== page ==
Entrepreneurs are facing unprecedented levels of economic anxiety threatening to imperil their company’s financial stability. Numerous businesses around the world have shut down due to social distancing measures, with many likely to close permanently. Entrepreneurs and prospective startup owners seeking to avoid this fate need to manage their money carefully, as failing to carefully steward finances right now is a one-way ticket to bankruptcy.
Don’t sit around and wait for financial salvation to miraculously appear. Instead, be proactive and take these steps to protect your company’s future.
1. Take advantage of tax breaks.
Few people hate taxes as much as entrepreneurs who are forced to pay steep fees over and over again. High tax rates diminish commercial growth by limiting the size of a company’s workforce, discouraging renovations and the physical expansion of businesses, and burdening companies with payments that are difficult to shoulder during trying economic times. Avoid paying
As U.S. politics heat up in advance of the November election, it’s not surprising that extremist groups across the political spectrum are becoming more active and engaged in acts of political violence.
A growing number of scholars and policymakers suggest this problem should be dealt with by designating violent groups as “domestic terrorist” organizations.
Like most students of American extremism, I agree that some members of domestic extremist groups do engage in terrorist acts – using violence to spread fear among targeted groups of people, with the aim of promoting political objectives. Nonetheless, as someone who has studied democracies’ response to domestic terrorism for almost 20 years, I believe that legally designating domestic extremist groups as terrorist organizations will have limited benefits, if any at
Flojaune Cofer sat at the front of an empty Sacramento City Council chamber earlier this month. She was disgusted.
The City Council had passed a budget weeks earlier that included $157 million for the Sacramento Police Department – an all-time high, despite officials calling it a “status quo” pandemic spending plan.
A Black woman who lives in south Sacramento and is head of the Measure U Citizens Advisory Committee, she felt she had let her community down. She wanted to make sure new sales tax money from the Measure U ballot measure went toward uplifting disadvantaged neighborhoods as city politicians had promised it would.
During an impassioned 12-minute speech during a committee meeting broadcast online, she broached a topic rarely discussed by anyone sitting at the City Council dais: the power and influence of the Sacramento Police Officers Association (SPOA).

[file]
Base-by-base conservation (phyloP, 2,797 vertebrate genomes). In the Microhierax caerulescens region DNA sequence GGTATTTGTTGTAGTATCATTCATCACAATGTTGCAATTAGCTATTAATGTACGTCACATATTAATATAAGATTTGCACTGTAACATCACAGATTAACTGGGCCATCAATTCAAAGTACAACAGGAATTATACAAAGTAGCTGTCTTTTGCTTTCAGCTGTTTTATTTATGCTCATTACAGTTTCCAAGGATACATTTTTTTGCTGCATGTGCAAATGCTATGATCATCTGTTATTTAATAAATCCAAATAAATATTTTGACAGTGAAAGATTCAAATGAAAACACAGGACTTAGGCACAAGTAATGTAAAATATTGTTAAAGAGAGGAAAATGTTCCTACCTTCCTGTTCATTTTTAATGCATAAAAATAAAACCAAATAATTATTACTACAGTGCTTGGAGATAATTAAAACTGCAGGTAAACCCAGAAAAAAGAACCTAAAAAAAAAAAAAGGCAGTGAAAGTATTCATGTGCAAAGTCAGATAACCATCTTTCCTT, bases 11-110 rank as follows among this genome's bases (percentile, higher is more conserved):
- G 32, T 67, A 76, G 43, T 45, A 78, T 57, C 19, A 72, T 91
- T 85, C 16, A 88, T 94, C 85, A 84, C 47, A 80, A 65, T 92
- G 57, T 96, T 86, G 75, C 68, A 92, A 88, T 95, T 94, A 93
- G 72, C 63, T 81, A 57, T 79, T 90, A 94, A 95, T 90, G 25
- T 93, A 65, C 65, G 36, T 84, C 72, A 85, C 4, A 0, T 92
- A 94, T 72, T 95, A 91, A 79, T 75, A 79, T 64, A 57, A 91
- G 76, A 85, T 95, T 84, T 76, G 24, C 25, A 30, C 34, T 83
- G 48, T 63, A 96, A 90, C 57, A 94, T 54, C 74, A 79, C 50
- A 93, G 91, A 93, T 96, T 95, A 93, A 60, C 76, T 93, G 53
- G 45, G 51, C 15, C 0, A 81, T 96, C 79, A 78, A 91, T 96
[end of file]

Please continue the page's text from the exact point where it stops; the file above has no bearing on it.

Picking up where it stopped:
“I’m sorry that the people don’t have a well-paid union
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When coronavirus first hit, beauty investors sheltered in place and routed efforts toward their existing portfolio companies to make sure that those brands could weather the storm. But now that reopening has begun and private equity executives are emerging into a changed world—one that has undergone several months of a pandemic and the global swell of the Black Lives Matter movement—their perspectives on beauty deals have, at least somewhat, been altered.
The fundamentals remain the same: Investors want growing businesses in attractive categories with good management teams and solid brand DNA. But other aspects—like profitability and a strong direct-to-consumer connection—have taken on even more importance, sources said. Diversity, too, has become a priority for leaders as they assemble boards and pick the companies they invest in, with several sources saying they will consciously work to invest in black-owned businesses and hire black executives
Like many others, interior stylist Lucy Gough saw her income disappear when the coronavirus hit and naturally felt anxious about her future prospects.
“Within one week the four shoots I’d been prepping for were all cancelled,” she recalls.
However, rather than do nothing, London-based Ms Gough decided to pivot her business and create an online interior styling course after teaching a similar course at London design school Central Saint Martins.
“Even though I’d wanted to create a course for the last year it wasn’t until lockdown was confirmed and all my income evaporated that I started creating it,” she says.
Covering six modules including shoot styling and home staging, Ms Gough launched the self-paced course in mid-May and within two weeks had already attracted 112 students from as far as Canada and Poland. She estimates that the course might make her £20,000 this year.
“It has changed my life in